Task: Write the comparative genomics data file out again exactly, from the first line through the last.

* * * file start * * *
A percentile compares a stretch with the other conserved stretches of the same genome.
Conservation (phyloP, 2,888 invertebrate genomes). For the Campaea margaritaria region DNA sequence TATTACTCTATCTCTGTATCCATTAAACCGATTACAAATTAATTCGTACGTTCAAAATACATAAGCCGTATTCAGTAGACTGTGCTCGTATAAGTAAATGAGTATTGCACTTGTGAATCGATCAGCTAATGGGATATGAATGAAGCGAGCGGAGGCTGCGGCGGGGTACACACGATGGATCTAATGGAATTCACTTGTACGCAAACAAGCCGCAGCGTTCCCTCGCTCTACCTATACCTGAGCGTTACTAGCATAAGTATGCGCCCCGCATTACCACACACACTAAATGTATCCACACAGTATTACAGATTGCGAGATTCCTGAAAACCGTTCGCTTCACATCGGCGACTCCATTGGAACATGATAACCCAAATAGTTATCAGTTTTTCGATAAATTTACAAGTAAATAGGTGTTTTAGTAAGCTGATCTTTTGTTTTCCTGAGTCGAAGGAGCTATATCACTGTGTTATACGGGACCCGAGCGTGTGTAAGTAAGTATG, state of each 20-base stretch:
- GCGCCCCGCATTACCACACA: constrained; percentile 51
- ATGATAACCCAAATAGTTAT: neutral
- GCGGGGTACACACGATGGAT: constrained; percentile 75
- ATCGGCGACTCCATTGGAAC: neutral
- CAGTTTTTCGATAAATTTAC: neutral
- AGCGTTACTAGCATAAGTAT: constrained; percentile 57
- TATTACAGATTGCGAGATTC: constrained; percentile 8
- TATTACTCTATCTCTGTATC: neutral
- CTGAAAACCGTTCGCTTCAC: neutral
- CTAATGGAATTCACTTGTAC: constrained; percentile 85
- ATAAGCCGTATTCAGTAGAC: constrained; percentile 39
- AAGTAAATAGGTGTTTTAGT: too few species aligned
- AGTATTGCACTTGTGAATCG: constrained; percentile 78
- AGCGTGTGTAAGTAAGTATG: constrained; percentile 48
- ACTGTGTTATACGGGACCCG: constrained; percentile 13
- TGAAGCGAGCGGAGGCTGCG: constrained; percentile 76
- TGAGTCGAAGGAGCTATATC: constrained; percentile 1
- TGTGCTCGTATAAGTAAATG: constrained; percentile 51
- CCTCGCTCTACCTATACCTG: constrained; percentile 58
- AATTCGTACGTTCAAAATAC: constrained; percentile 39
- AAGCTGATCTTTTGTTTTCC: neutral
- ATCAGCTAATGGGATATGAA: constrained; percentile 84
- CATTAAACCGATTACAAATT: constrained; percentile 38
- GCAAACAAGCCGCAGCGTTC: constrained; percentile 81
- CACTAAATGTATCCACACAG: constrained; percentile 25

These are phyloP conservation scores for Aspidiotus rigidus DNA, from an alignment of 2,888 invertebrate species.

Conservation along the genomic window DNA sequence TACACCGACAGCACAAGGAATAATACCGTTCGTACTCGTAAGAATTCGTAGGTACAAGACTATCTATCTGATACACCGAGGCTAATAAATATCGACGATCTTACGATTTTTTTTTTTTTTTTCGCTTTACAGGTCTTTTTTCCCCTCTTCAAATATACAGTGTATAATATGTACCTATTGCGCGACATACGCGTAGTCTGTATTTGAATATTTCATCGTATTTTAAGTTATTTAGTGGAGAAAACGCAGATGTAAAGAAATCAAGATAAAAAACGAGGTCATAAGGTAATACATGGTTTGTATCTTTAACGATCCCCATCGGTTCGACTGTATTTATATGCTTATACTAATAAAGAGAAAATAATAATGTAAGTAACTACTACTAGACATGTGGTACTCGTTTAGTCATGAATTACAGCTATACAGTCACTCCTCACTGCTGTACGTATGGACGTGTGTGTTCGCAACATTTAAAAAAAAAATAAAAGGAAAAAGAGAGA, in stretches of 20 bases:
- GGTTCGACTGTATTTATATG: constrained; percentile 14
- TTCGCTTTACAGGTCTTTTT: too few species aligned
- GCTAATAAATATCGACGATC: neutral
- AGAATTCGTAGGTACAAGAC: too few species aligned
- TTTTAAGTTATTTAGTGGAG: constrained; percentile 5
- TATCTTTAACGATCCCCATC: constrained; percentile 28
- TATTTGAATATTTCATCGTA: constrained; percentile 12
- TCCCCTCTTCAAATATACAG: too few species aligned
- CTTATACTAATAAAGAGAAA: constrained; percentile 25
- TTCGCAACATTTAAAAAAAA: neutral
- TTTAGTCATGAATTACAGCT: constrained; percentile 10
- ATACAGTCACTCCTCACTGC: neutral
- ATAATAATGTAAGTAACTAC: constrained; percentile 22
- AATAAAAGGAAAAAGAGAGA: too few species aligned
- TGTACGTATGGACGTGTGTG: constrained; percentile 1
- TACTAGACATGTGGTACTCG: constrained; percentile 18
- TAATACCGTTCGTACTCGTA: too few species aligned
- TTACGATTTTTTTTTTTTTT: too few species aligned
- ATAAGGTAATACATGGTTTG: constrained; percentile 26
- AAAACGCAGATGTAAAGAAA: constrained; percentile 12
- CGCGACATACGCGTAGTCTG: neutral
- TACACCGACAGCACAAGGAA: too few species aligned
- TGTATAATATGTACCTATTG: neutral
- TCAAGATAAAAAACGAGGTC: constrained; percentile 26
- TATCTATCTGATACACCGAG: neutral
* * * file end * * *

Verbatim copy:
A percentile compares a stretch with the other conserved stretches of the same genome.
Conservation (phyloP, 2,888 invertebrate genomes). For the Campaea margaritaria region DNA sequence TATTACTCTATCTCTGTATCCATTAAACCGATTACAAATTAATTCGTACGTTCAAAATACATAAGCCGTATTCAGTAGACTGTGCTCGTATAAGTAAATGAGTATTGCACTTGTGAATCGATCAGCTAATGGGATATGAATGAAGCGAGCGGAGGCTGCGGCGGGGTACACACGATGGATCTAATGGAATTCACTTGTACGCAAACAAGCCGCAGCGTTCCCTCGCTCTACCTATACCTGAGCGTTACTAGCATAAGTATGCGCCCCGCATTACCACACACACTAAATGTATCCACACAGTATTACAGATTGCGAGATTCCTGAAAACCGTTCGCTTCACATCGGCGACTCCATTGGAACATGATAACCCAAATAGTTATCAGTTTTTCGATAAATTTACAAGTAAATAGGTGTTTTAGTAAGCTGATCTTTTGTTTTCCTGAGTCGAAGGAGCTATATCACTGTGTTATACGGGACCCGAGCGTGTGTAAGTAAGTATG, state of each 20-base stretch:
- GCGCCCCGCATTACCACACA: constrained; percentile 51
- ATGATAACCCAAATAGTTAT: neutral
- GCGGGGTACACACGATGGAT: constrained; percentile 75
- ATCGGCGACTCCATTGGAAC: neutral
- CAGTTTTTCGATAAATTTAC: neutral
- AGCGTTACTAGCATAAGTAT: constrained; percentile 57
- TATTACAGATTGCGAGATTC: constrained; percentile 8
- TATTACTCTATCTCTGTATC: neutral
- CTGAAAACCGTTCGCTTCAC: neutral
- CTAATGGAATTCACTTGTAC: constrained; percentile 85
- ATAAGCCGTATTCAGTAGAC: constrained; percentile 39
- AAGTAAATAGGTGTTTTAGT: too few species aligned
- AGTATTGCACTTGTGAATCG: constrained; percentile 78
- AGCGTGTGTAAGTAAGTATG: constrained; percentile 48
- ACTGTGTTATACGGGACCCG: constrained; percentile 13
- TGAAGCGAGCGGAGGCTGCG: constrained; percentile 76
- TGAGTCGAAGGAGCTATATC: constrained; percentile 1
- TGTGCTCGTATAAGTAAATG: constrained; percentile 51
- CCTCGCTCTACCTATACCTG: constrained; percentile 58
- AATTCGTACGTTCAAAATAC: constrained; percentile 39
- AAGCTGATCTTTTGTTTTCC: neutral
- ATCAGCTAATGGGATATGAA: constrained; percentile 84
- CATTAAACCGATTACAAATT: constrained; percentile 38
- GCAAACAAGCCGCAGCGTTC: constrained; percentile 81
- CACTAAATGTATCCACACAG: constrained; percentile 25

These are phyloP conservation scores for Aspidiotus rigidus DNA, from an alignment of 2,888 invertebrate species.

Conservation along the genomic window DNA sequence TACACCGACAGCACAAGGAATAATACCGTTCGTACTCGTAAGAATTCGTAGGTACAAGACTATCTATCTGATACACCGAGGCTAATAAATATCGACGATCTTACGATTTTTTTTTTTTTTTTCGCTTTACAGGTCTTTTTTCCCCTCTTCAAATATACAGTGTATAATATGTACCTATTGCGCGACATACGCGTAGTCTGTATTTGAATATTTCATCGTATTTTAAGTTATTTAGTGGAGAAAACGCAGATGTAAAGAAATCAAGATAAAAAACGAGGTCATAAGGTAATACATGGTTTGTATCTTTAACGATCCCCATCGGTTCGACTGTATTTATATGCTTATACTAATAAAGAGAAAATAATAATGTAAGTAACTACTACTAGACATGTGGTACTCGTTTAGTCATGAATTACAGCTATACAGTCACTCCTCACTGCTGTACGTATGGACGTGTGTGTTCGCAACATTTAAAAAAAAAATAAAAGGAAAAAGAGAGA, in stretches of 20 bases:
- GGTTCGACTGTATTTATATG: constrained; percentile 14
- TTCGCTTTACAGGTCTTTTT: too few species aligned
- GCTAATAAATATCGACGATC: neutral
- AGAATTCGTAGGTACAAGAC: too few species aligned
- TTTTAAGTTATTTAGTGGAG: constrained; percentile 5
- TATCTTTAACGATCCCCATC: constrained; percentile 28
- TATTTGAATATTTCATCGTA: constrained; percentile 12
- TCCCCTCTTCAAATATACAG: too few species aligned
- CTTATACTAATAAAGAGAAA: constrained; percentile 25
- TTCGCAACATTTAAAAAAAA: neutral
- TTTAGTCATGAATTACAGCT: constrained; percentile 10
- ATACAGTCACTCCTCACTGC: neutral
- ATAATAATGTAAGTAACTAC: constrained; percentile 22
- AATAAAAGGAAAAAGAGAGA: too few species aligned
- TGTACGTATGGACGTGTGTG: constrained; percentile 1
- TACTAGACATGTGGTACTCG: constrained; percentile 18
- TAATACCGTTCGTACTCGTA: too few species aligned
- TTACGATTTTTTTTTTTTTT: too few species aligned
- ATAAGGTAATACATGGTTTG: constrained; percentile 26
- AAAACGCAGATGTAAAGAAA: constrained; percentile 12
- CGCGACATACGCGTAGTCTG: neutral
- TACACCGACAGCACAAGGAA: too few species aligned
- TGTATAATATGTACCTATTG: neutral
- TCAAGATAAAAAACGAGGTC: constrained; percentile 26
- TATCTATCTGATACACCGAG: neutral